Concluding Remarks: It is understood that our world has been facing severe environmental and social challenges, which are primarily responsible for many of the current conflicts and human suffering. Such challenges are also responsible for much of the world’s economic concerns in the form of loss of productivity, increasing costs of production and consumption, and thus a reduction in economic welfare and prosperity. It is, therefore, essential for us to recognize such challenges, come up with shared understandings and responsibilities, and try to fix them or minimize their adverse consequences to make our economies more resilient against such challenges to feed the unfed, bring out the poor from the vicious circle of poverty, create opportunities for the less fortunate ones and ensure economic justice with more economic prosperity.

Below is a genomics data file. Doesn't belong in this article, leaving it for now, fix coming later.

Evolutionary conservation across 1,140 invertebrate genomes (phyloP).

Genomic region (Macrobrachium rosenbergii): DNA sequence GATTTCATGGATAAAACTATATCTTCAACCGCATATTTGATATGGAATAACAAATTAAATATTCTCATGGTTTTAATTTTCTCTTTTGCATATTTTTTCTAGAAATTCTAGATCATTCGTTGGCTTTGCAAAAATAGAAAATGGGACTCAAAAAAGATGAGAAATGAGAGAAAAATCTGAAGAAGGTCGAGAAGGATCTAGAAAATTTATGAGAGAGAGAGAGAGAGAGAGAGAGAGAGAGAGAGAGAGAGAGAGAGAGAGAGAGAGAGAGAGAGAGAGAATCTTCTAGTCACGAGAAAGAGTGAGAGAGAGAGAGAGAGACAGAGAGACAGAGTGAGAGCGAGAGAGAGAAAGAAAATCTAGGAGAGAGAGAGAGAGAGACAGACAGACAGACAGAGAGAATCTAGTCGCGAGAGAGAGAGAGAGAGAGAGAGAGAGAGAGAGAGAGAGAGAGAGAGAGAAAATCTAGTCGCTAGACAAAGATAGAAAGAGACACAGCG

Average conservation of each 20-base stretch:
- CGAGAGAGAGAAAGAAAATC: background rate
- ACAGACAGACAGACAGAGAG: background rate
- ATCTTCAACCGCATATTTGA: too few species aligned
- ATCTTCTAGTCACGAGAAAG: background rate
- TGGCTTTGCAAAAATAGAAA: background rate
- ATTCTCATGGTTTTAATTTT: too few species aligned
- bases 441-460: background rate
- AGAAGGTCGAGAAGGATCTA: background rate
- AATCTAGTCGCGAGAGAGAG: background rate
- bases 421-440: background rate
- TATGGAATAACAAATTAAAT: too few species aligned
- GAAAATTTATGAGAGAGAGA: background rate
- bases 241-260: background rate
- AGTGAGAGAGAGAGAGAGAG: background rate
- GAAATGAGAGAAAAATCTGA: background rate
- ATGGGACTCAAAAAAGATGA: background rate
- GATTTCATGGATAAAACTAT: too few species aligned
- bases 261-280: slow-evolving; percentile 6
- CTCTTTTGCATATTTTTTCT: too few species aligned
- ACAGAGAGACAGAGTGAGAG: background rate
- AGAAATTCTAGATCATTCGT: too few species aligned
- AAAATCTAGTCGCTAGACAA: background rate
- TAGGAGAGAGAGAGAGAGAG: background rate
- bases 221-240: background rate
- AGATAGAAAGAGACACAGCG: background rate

References:

  1. FAO (2020). State of the World’s Forests-2020. Available online at: https://www.fao.org/state-of-forests/en/

 

  1. ActionAid (??). The Economic Effect of Deforestation. Available online at: https://actionaidrecycling.org.uk/economic-effect-of-deforestation/

 

  1. EC (2021). Desertification and Drought. EU Science Lab. Available online at: https://ec.europa.eu/jrc/en/research-topic/desertification-and-drought

 

  1. The Lancet Commission on Pollution and Health (2017). Available online at: https://www.thelancet.com/commissions/pollution-and-health

 

  1. The World Bank (2018). What a Waste 2.0. Available online at: https://openknowledge.worldbank.org/handle/10986/30317

 

  1. United Nations Climate change. Planetary health. Available online at: https://unfccc.int/climateaction/un-global-climate-action-awards/Planetary-health .